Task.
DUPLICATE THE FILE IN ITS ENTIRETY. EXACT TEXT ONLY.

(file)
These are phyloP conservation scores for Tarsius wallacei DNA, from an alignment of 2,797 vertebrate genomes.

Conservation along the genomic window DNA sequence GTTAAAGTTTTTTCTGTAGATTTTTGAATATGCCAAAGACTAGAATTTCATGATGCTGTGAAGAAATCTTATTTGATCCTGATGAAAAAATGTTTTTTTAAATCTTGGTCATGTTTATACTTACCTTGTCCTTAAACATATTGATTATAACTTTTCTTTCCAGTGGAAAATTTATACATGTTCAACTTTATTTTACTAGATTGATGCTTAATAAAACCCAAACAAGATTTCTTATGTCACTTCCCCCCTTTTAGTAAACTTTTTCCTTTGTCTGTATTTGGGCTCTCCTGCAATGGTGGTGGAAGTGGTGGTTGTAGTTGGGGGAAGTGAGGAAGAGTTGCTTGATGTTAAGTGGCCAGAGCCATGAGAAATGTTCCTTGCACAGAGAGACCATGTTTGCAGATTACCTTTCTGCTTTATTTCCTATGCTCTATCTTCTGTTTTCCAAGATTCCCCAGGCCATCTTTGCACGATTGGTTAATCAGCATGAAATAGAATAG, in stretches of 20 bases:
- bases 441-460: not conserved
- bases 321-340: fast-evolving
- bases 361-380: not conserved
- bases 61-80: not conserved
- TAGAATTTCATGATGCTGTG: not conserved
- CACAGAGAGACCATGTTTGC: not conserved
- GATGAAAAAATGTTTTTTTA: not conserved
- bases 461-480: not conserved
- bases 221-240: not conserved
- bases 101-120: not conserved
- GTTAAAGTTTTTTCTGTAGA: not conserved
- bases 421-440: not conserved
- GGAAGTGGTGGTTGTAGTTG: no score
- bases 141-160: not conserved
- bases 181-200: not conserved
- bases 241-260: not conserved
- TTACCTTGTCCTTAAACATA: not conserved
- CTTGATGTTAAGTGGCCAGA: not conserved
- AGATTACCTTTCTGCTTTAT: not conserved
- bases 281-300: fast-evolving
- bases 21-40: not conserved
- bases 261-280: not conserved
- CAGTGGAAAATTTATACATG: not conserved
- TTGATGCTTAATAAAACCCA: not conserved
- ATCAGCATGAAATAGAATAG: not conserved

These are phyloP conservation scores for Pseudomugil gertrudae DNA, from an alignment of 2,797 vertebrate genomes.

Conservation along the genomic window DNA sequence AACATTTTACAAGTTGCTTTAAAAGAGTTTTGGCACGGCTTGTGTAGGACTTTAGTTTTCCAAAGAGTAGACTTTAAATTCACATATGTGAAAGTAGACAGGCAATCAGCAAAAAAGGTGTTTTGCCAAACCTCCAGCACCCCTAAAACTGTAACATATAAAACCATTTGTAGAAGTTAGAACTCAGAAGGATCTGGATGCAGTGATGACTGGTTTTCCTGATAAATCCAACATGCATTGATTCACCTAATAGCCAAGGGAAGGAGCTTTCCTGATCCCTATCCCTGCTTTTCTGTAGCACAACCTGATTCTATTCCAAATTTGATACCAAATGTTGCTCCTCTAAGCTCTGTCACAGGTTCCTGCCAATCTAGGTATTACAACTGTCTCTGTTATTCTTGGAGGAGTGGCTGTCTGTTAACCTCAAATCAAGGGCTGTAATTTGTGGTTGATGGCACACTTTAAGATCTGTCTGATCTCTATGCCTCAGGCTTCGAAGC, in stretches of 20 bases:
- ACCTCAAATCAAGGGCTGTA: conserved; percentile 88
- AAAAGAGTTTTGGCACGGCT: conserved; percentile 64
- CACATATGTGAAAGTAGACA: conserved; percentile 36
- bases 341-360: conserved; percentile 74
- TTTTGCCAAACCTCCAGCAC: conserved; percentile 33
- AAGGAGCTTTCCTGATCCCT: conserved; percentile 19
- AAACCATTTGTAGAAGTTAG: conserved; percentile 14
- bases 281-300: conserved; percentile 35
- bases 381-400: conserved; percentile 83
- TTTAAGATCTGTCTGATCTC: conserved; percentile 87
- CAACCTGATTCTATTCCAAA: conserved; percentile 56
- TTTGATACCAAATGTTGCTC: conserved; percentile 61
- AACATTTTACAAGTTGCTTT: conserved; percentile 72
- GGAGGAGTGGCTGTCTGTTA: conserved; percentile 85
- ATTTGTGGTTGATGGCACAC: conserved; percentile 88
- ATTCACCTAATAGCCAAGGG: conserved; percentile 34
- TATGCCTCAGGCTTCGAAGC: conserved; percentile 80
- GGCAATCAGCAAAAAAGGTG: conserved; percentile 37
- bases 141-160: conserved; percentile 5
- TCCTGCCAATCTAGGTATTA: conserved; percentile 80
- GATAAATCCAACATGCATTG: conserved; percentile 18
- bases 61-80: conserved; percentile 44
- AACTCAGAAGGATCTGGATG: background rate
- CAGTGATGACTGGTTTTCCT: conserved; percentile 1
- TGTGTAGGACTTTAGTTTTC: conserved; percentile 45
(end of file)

These are phyloP conservation scores for Tarsius wallacei DNA, from an alignment of 2,797 vertebrate genomes.

Conservation along the genomic window DNA sequence GTTAAAGTTTTTTCTGTAGATTTTTGAATATGCCAAAGACTAGAATTTCATGATGCTGTGAAGAAATCTTATTTGATCCTGATGAAAAAATGTTTTTTTAAATCTTGGTCATGTTTATACTTACCTTGTCCTTAAACATATTGATTATAACTTTTCTTTCCAGTGGAAAATTTATACATGTTCAACTTTATTTTACTAGATTGATGCTTAATAAAACCCAAACAAGATTTCTTATGTCACTTCCCCCCTTTTAGTAAACTTTTTCCTTTGTCTGTATTTGGGCTCTCCTGCAATGGTGGTGGAAGTGGTGGTTGTAGTTGGGGGAAGTGAGGAAGAGTTGCTTGATGTTAAGTGGCCAGAGCCATGAGAAATGTTCCTTGCACAGAGAGACCATGTTTGCAGATTACCTTTCTGCTTTATTTCCTATGCTCTATCTTCTGTTTTCCAAGATTCCCCAGGCCATCTTTGCACGATTGGTTAATCAGCATGAAATAGAATAG, in stretches of 20 bases:
- bases 441-460: not conserved
- bases 321-340: fast-evolving
- bases 361-380: not conserved
- bases 61-80: not conserved
- TAGAATTTCATGATGCTGTG: not conserved
- CACAGAGAGACCATGTTTGC: not conserved
- GATGAAAAAATGTTTTTTTA: not conserved
- bases 461-480: not conserved
- bases 221-240: not conserved
- bases 101-120: not conserved
- GTTAAAGTTTTTTCTGTAGA: not conserved
- bases 421-440: not conserved
- GGAAGTGGTGGTTGTAGTTG: no score
- bases 141-160: not conserved
- bases 181-200: not conserved
- bases 241-260: not conserved
- TTACCTTGTCCTTAAACATA: not conserved
- CTTGATGTTAAGTGGCCAGA: not conserved
- AGATTACCTTTCTGCTTTAT: not conserved
- bases 281-300: fast-evolving
- bases 21-40: not conserved
- bases 261-280: not conserved
- CAGTGGAAAATTTATACATG: not conserved
- TTGATGCTTAATAAAACCCA: not conserved
- ATCAGCATGAAATAGAATAG: not conserved

These are phyloP conservation scores for Pseudomugil gertrudae DNA, from an alignment of 2,797 vertebrate genomes.

Conservation along the genomic window DNA sequence AACATTTTACAAGTTGCTTTAAAAGAGTTTTGGCACGGCTTGTGTAGGACTTTAGTTTTCCAAAGAGTAGACTTTAAATTCACATATGTGAAAGTAGACAGGCAATCAGCAAAAAAGGTGTTTTGCCAAACCTCCAGCACCCCTAAAACTGTAACATATAAAACCATTTGTAGAAGTTAGAACTCAGAAGGATCTGGATGCAGTGATGACTGGTTTTCCTGATAAATCCAACATGCATTGATTCACCTAATAGCCAAGGGAAGGAGCTTTCCTGATCCCTATCCCTGCTTTTCTGTAGCACAACCTGATTCTATTCCAAATTTGATACCAAATGTTGCTCCTCTAAGCTCTGTCACAGGTTCCTGCCAATCTAGGTATTACAACTGTCTCTGTTATTCTTGGAGGAGTGGCTGTCTGTTAACCTCAAATCAAGGGCTGTAATTTGTGGTTGATGGCACACTTTAAGATCTGTCTGATCTCTATGCCTCAGGCTTCGAAGC, in stretches of 20 bases:
- ACCTCAAATCAAGGGCTGTA: conserved; percentile 88
- AAAAGAGTTTTGGCACGGCT: conserved; percentile 64
- CACATATGTGAAAGTAGACA: conserved; percentile 36
- bases 341-360: conserved; percentile 74
- TTTTGCCAAACCTCCAGCAC: conserved; percentile 33
- AAGGAGCTTTCCTGATCCCT: conserved; percentile 19
- AAACCATTTGTAGAAGTTAG: conserved; percentile 14
- bases 281-300: conserved; percentile 35
- bases 381-400: conserved; percentile 83
- TTTAAGATCTGTCTGATCTC: conserved; percentile 87
- CAACCTGATTCTATTCCAAA: conserved; percentile 56
- TTTGATACCAAATGTTGCTC: conserved; percentile 61
- AACATTTTACAAGTTGCTTT: conserved; percentile 72
- GGAGGAGTGGCTGTCTGTTA: conserved; percentile 85
- ATTTGTGGTTGATGGCACAC: conserved; percentile 88
- ATTCACCTAATAGCCAAGGG: conserved; percentile 34
- TATGCCTCAGGCTTCGAAGC: conserved; percentile 80
- GGCAATCAGCAAAAAAGGTG: conserved; percentile 37
- bases 141-160: conserved; percentile 5
- TCCTGCCAATCTAGGTATTA: conserved; percentile 80
- GATAAATCCAACATGCATTG: conserved; percentile 18
- bases 61-80: conserved; percentile 44
- AACTCAGAAGGATCTGGATG: background rate
- CAGTGATGACTGGTTTTCCT: conserved; percentile 1
- TGTGTAGGACTTTAGTTTTC: conserved; percentile 45